The ever popular Dave Matthews Band is back in a big way with “Big Whiskey and the GrooGrux King.” It’s a much welcomed return from a creative group of musicians who make some pretty impressive music. This album is completely dedicated to the memory of the band’s late saxophonist LeRoi Moore, and it seems as the death of their friend motivated the band to create some really good songs.
Most people I know who are fans of Dave Matthews Band generally were exposed and began enjoying the band with their 1998 release “Before These Crowded Streets.” The three subsequent releases, although well-reviewed and well-received by fans and critics alike, all seemed to leave something on the table. The band wasn’t neglecting their fans and going in a completely new direction, they just seemed to be experimenting with different sounds and themes, as the band is incredibly politically active with a strong voice.
With “Big Whiskey and the GrooGrux King,” instead of heading back to the proverbial drawing board, they sort of retrace their footsteps left by the 1998 album, all while using the death of their fellow bandmember not only as motivation but in spirit as well, as Moore appears posthumously on a number of tracks.
The album starts with an instrumental track, “Grux,” which is simply a drum beat and saxophone duet, which is layered contextually knowing that this particular saxophone is being played by the late LeRoi Moore, it’s tough to not get goosebumps. It’s a haunting tribute.
The second song, “Shake Me Like a Monkey,” is amazingly catchy and upbeat, and really sounds like the DMB everyone probably knows. It’s sort of got a big band feel-good attitude to it, and it’s fantastic for driving around with the windows down. I found myself air drumming the streets of Terre Haute much to the confusion of everyone else on the road.
The first single, “Funny the Way it Is,” is a little bit slower than the previous song, but again sounds like the DMB people know and love. It has the lyrical power that Matthews is known to provide. Each instrument adds a new character to the song while producing a strong melody and helps to create an overall enjoyable tune.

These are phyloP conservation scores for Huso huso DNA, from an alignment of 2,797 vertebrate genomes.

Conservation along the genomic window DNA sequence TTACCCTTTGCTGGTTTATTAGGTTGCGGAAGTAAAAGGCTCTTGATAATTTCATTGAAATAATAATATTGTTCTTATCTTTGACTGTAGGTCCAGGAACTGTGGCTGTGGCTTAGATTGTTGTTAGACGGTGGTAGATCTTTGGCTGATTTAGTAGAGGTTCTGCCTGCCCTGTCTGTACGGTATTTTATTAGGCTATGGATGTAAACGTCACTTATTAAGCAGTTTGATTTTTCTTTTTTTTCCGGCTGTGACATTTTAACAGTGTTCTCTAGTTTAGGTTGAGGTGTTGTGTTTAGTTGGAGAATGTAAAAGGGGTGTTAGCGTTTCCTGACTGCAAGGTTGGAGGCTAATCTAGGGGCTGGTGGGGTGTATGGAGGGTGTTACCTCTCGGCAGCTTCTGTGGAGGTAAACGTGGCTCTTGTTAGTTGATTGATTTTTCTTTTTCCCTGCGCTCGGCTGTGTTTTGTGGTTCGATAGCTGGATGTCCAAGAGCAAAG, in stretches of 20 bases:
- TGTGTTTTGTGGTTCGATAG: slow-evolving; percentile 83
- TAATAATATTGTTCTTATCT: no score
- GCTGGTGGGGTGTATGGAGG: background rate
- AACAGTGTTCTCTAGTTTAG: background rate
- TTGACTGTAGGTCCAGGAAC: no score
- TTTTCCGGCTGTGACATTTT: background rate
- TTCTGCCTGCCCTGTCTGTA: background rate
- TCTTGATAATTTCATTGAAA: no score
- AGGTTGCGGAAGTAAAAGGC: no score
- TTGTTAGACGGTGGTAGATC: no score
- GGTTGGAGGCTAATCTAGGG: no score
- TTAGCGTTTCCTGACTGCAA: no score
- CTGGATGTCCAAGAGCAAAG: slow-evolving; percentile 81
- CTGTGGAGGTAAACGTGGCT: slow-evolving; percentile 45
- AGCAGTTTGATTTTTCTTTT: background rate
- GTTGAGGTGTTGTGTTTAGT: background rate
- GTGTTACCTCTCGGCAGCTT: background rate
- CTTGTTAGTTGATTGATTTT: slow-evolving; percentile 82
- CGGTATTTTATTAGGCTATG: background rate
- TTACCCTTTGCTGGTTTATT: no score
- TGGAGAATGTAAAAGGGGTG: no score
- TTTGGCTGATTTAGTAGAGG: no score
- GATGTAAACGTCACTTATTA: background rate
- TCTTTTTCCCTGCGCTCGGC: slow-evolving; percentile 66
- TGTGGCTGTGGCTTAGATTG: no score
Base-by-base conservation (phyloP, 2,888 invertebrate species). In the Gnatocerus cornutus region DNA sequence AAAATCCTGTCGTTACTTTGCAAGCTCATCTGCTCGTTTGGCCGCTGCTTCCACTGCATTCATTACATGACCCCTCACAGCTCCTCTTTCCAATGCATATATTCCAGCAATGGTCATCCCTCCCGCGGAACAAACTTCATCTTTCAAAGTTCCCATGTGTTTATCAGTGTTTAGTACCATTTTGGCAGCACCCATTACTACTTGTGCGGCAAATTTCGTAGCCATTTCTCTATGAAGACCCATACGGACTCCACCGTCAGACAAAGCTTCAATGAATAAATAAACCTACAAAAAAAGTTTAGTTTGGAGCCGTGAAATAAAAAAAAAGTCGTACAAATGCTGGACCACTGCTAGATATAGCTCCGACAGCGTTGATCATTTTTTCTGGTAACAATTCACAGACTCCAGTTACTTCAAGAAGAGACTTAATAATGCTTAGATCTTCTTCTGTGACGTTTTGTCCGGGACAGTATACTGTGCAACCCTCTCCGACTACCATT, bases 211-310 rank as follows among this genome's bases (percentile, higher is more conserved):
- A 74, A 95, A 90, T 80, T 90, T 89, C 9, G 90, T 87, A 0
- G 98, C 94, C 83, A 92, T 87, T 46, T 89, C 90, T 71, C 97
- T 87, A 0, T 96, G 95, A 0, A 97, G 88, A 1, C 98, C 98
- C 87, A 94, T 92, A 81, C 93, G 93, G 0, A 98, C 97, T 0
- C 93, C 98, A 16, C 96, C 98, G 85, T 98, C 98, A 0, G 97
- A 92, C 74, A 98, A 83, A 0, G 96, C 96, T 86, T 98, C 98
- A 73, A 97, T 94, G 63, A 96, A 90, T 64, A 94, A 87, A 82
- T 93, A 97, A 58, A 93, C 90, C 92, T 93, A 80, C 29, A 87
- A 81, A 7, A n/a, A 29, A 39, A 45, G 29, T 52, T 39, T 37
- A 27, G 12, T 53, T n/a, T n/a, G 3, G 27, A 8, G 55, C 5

As the album progresses, it flows back and forth between upbeat, fun songs to slower songs. It’s definitely a solid album with many themes being experimented with and listening to the album at first, it’s tough to predict if the next song is going to be upbeat big band DMB, or orchestral, thinking man’s DMB. It’s a journey that’s both interesting and psychological, as to me it sort of parallels real life. There is an unpredictability to it, and it’s enjoyable.
“Lying in the Hands of God” doesn’t sound like anything I’ve heard before from DMB. It’s slow and introspective, and the vocals of Dave sound like nothing I’ve heard before. It’s a pretty solid effort into unfamiliar waters.
Fans will love this album, and it’s easy to like it. It’s well-produced, and the musicians are more than capable of engaging a listener for the duration of an album.
They’ve returned, and a very welcomed return it is. This is a band who plays for the music, and to me they’ve never lost their heart and soul. Their brand of music is enjoyable and for the most part, upbeat and fun. When they venture into their slower brand of music, they run the risk of alienating some casual fans.
The artwork for the album is all from Dave himself, and it might be my favorite artwork from any DMB album. After the incredibly simple artwork from “Stand Up”, that was almost too simple, It feels like this actually accompanies the music that it packages and it’s colorful and interesting, and the fact that Dave himself created it is actually really cool.
- Grux (+)
- Shake Me Like a Monkey (+)
- Funny the Way It Is
- Lying In The Hands of God (+)
- Why I Am (+)
- Dive In
- Spaceman (+)
- Alligator Pie (+)
- Time Bomb
- Baby Blue (+)
- You and Me
After what I would describe as a somewhat lackluster release 4 years ago (“Stand Up”), it’s nice to see Dave and the boys back in their winning form. They’ve not only given fans a good album to listen to this summer and beyond, but most importantly they’ve given a tribute to their friend that is truly something to be proud of.
- Dave’s Artwork
- The saxophone tracks from LeRoi
- The general catchiness of most songs
- Great album title
- They don’t go super morose trying to honor their friend
- Album isn’t exactly anything new in terms of sound or layout
- Most songs could be thrown into other DMB albums and fit right in
- I was puzzled at some of the choices made in terms of tracklisting. It seems some changes could have been made to make the album flow just a little better
Score: 7/10 (Good)